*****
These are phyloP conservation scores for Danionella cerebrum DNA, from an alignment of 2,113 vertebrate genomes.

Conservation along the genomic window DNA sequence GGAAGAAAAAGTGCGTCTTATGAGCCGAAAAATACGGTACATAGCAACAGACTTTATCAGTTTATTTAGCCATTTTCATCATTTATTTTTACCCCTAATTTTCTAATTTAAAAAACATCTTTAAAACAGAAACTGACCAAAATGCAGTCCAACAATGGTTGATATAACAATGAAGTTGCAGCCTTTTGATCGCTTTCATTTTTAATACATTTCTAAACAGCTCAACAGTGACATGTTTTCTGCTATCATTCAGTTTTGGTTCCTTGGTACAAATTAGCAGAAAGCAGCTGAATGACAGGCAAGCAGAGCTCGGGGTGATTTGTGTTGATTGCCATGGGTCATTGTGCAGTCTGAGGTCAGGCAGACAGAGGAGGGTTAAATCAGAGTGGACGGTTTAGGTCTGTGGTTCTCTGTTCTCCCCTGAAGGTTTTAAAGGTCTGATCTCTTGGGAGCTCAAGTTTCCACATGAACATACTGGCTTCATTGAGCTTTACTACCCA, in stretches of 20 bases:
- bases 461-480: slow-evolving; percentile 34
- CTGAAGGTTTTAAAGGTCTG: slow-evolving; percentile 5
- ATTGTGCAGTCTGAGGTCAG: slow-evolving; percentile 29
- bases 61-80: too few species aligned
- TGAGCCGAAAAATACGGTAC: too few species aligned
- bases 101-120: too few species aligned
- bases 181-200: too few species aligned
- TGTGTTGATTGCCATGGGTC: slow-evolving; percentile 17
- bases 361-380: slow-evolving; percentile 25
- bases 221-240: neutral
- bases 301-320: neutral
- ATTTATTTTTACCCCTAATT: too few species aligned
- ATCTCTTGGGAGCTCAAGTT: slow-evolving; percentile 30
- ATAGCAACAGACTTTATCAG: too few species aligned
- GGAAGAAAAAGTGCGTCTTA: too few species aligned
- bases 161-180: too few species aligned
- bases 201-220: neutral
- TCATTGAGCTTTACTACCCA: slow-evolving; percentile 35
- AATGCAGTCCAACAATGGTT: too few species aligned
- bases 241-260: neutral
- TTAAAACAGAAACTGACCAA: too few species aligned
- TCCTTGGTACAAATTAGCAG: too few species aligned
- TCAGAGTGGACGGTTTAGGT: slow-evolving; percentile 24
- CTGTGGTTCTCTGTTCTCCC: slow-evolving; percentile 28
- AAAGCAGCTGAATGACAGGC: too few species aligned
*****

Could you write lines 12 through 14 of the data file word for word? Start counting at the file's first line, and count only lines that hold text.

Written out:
- bases 221-240: neutral
- bases 301-320: neutral
- ATTTATTTTTACCCCTAATT: too few species aligned